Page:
Universiti Sains Malaysia's pharmacy professor, Dr Dzulkifli Abdul Razak, warned that nitrofuran in chicken could cause a build-up of antibiotic resistance in humans. 'Once there is a resistance to the drug, it would not be effective in treating an infection.'
According to a recent CAP book, The Revenge of the Killer Germs: 'If these mutant, disease-causing germs cannot be killed by standard antibiotics, then a simple illness they cause like food poisoning can become a killer.
'People who are most vulnerable - children, the aged or infirm - may die before doctors can find an antibiotic that works.
'Even if the resistant germs don't cause you to fall sick, they can nonetheless multiply in your body, and transfer their antibiotic-resistant factor to other unrelated bacteria in your body. Should you get an infection by other harmful germs which have acquired drug resistance, then antibiotic treatment may not work.'
CAP surveys through the years have found that there is rampant use of antibiotics in Malaysian farms to treat and to fatten chickens and pigs. They use a wide range of drugs, including standard ones commonly used on patients in clinics and hospitals.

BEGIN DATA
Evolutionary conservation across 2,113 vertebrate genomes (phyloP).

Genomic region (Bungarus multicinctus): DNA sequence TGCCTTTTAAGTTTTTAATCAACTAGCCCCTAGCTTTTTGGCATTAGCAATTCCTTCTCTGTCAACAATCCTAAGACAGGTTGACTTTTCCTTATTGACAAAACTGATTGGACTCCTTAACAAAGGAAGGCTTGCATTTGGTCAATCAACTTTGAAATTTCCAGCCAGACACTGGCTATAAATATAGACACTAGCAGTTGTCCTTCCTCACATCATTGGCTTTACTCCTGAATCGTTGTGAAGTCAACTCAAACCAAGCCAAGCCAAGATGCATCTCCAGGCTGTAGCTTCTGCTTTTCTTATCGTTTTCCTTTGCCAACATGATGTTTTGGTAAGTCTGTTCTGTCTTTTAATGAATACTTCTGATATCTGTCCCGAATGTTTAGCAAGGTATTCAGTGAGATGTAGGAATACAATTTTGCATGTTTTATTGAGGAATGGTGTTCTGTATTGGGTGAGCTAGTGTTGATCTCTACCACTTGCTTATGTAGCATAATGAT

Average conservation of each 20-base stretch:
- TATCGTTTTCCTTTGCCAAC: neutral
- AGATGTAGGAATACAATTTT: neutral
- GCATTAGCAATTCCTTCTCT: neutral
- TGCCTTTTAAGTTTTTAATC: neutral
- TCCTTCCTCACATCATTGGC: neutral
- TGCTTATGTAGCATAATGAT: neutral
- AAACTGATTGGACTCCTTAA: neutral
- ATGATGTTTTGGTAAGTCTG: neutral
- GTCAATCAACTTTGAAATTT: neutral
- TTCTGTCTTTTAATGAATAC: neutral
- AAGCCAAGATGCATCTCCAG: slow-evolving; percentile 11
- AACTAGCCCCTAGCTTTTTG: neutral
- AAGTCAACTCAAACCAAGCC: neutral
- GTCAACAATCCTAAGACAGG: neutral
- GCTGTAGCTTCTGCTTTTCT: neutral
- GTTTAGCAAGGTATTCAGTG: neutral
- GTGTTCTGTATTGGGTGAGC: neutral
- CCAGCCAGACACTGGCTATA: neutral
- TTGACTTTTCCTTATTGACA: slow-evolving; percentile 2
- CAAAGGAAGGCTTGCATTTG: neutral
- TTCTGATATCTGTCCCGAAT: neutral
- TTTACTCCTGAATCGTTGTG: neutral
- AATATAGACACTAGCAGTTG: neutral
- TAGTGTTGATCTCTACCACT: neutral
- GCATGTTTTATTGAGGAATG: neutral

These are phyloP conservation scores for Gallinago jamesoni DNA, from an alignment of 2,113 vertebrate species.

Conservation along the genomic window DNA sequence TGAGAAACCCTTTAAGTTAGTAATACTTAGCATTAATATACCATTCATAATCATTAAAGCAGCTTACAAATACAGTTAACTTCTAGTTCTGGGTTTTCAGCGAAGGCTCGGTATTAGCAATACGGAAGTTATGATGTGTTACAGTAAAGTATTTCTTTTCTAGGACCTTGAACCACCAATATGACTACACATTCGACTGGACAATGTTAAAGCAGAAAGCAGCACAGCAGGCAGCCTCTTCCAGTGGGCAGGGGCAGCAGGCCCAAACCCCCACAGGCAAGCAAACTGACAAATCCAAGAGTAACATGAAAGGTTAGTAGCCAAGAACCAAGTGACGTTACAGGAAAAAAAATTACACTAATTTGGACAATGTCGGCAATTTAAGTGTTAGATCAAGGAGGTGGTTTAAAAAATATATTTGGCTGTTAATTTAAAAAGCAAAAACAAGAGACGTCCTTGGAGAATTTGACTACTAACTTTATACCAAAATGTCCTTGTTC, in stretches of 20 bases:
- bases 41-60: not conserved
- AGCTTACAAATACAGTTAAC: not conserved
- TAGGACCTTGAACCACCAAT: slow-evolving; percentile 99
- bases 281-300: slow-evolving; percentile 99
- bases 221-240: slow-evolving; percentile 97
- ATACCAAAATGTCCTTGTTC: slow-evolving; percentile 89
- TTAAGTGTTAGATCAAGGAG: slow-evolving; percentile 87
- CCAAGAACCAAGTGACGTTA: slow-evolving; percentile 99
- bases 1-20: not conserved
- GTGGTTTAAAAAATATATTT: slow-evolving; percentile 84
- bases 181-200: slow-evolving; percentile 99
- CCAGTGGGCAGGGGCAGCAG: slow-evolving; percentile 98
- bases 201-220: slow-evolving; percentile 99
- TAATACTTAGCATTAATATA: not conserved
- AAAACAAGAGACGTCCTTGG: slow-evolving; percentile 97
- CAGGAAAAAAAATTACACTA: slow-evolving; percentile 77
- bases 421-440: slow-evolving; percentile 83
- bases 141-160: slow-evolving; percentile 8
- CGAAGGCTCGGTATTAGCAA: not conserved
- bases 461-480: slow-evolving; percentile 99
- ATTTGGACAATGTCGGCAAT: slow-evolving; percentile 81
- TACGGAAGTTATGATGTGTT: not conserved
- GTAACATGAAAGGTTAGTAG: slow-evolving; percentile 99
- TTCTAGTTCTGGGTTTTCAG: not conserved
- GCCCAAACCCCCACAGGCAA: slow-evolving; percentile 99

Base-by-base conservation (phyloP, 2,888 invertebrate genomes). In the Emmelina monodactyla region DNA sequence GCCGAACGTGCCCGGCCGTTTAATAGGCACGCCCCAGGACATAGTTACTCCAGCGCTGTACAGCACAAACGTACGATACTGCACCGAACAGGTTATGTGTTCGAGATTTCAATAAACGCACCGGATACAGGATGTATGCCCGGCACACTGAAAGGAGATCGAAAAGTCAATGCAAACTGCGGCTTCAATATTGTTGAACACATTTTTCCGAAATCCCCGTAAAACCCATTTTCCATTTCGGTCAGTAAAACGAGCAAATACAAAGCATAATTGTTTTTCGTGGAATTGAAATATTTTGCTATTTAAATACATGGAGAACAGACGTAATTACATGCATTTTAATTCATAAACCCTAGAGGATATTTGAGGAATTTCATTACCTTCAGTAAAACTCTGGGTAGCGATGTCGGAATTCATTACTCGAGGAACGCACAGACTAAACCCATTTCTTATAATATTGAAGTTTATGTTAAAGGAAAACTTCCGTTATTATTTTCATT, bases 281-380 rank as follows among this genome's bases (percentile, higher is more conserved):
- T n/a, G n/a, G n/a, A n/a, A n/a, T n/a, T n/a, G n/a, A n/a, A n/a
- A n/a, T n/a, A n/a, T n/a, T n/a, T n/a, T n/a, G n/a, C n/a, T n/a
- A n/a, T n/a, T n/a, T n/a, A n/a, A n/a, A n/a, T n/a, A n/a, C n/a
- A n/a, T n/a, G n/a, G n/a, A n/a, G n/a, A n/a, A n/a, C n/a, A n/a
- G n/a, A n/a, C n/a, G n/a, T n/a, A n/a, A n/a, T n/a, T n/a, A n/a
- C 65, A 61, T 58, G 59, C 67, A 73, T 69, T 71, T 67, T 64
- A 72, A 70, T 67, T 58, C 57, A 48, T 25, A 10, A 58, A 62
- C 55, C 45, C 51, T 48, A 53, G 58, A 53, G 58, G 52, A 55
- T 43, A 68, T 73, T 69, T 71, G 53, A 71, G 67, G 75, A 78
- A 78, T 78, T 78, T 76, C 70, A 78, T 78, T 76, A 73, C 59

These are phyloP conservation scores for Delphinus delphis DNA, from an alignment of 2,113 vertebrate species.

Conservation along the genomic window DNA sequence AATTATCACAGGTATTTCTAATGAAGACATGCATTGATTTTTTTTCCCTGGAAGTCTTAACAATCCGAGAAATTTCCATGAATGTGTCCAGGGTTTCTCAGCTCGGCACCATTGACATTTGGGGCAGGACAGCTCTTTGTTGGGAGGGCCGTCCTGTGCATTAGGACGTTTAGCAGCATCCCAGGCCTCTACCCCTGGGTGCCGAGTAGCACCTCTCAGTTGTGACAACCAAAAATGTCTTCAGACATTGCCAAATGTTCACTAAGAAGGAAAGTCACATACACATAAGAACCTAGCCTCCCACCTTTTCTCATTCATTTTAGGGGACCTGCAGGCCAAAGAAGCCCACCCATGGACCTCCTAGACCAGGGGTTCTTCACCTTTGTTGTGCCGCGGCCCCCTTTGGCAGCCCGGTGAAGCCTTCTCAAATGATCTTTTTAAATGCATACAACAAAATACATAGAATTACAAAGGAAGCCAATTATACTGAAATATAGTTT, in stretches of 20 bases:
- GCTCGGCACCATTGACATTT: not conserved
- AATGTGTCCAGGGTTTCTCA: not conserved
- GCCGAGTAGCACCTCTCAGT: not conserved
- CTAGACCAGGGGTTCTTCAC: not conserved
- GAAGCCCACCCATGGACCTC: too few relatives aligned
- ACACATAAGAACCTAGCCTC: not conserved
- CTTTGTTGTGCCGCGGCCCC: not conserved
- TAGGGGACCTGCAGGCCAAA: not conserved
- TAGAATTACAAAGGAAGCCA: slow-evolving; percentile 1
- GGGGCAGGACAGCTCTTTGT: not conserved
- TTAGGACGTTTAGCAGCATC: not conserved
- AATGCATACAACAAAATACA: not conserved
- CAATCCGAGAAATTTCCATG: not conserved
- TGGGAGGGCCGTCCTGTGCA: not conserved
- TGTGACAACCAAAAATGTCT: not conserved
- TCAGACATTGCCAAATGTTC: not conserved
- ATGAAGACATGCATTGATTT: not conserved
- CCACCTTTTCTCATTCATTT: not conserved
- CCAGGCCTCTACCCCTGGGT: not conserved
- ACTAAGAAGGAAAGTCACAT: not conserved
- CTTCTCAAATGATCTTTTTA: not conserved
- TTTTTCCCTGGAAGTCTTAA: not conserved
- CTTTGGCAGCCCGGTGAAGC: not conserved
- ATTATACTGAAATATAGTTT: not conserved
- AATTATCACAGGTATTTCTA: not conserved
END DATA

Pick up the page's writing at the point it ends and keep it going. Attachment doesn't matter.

Recent CAP tests also found many types of meat (chicken, beef, mutton and pork) containing super-germs that are resistant to antibiotics:
* 86% of bacteria samples from the meats were resistant to ampicillin, and 28% were completely resistant to it.
* 58% of bacteria samples were resistant to amoxycillin and 3% were completely resistant.
Both ampicillin and amoxycillin belong to the penicillin family of drugs and are widely used for a large range of ailments.
A finding that bacteria are resistant to the drug means that the antibiotic cannot kill the germs. This means the drug will also not work on people who are sick as a result of eating such bacteria-infected meat.